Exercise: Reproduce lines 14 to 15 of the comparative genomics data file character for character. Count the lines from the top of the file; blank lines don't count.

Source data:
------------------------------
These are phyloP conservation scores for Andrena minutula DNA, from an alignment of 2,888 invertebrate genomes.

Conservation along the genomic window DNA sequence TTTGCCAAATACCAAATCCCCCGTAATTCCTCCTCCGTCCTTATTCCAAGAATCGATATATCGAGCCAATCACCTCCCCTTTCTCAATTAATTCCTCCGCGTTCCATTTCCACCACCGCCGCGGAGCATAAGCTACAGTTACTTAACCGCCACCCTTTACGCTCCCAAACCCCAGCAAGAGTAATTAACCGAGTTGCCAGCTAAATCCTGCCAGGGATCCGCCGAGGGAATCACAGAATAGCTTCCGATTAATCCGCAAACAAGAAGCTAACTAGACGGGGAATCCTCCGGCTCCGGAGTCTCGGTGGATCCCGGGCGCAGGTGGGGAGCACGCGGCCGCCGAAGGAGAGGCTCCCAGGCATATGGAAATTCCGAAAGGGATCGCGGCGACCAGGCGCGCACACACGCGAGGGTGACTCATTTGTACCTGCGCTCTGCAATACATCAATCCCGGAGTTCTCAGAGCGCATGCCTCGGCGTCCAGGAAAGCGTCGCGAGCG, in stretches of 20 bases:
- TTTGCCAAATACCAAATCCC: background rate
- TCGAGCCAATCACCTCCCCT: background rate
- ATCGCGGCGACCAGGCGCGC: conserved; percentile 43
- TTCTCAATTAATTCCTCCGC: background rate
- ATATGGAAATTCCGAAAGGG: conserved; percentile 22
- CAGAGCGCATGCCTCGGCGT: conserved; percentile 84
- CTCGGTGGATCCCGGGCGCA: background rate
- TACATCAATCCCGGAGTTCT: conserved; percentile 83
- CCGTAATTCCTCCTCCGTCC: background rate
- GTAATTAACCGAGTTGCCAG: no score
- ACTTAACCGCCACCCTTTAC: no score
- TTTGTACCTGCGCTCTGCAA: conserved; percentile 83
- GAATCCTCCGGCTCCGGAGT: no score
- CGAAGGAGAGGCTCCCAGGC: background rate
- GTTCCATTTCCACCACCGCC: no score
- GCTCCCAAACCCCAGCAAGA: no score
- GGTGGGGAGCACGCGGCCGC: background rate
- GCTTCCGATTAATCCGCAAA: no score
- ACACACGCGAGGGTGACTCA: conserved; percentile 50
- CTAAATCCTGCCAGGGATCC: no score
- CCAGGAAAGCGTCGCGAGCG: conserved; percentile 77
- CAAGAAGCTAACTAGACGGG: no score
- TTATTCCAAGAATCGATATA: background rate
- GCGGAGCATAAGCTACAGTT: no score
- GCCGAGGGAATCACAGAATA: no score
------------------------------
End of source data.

- TTTGTACCTGCGCTCTGCAA: conserved; percentile 83
- GAATCCTCCGGCTCCGGAGT: no score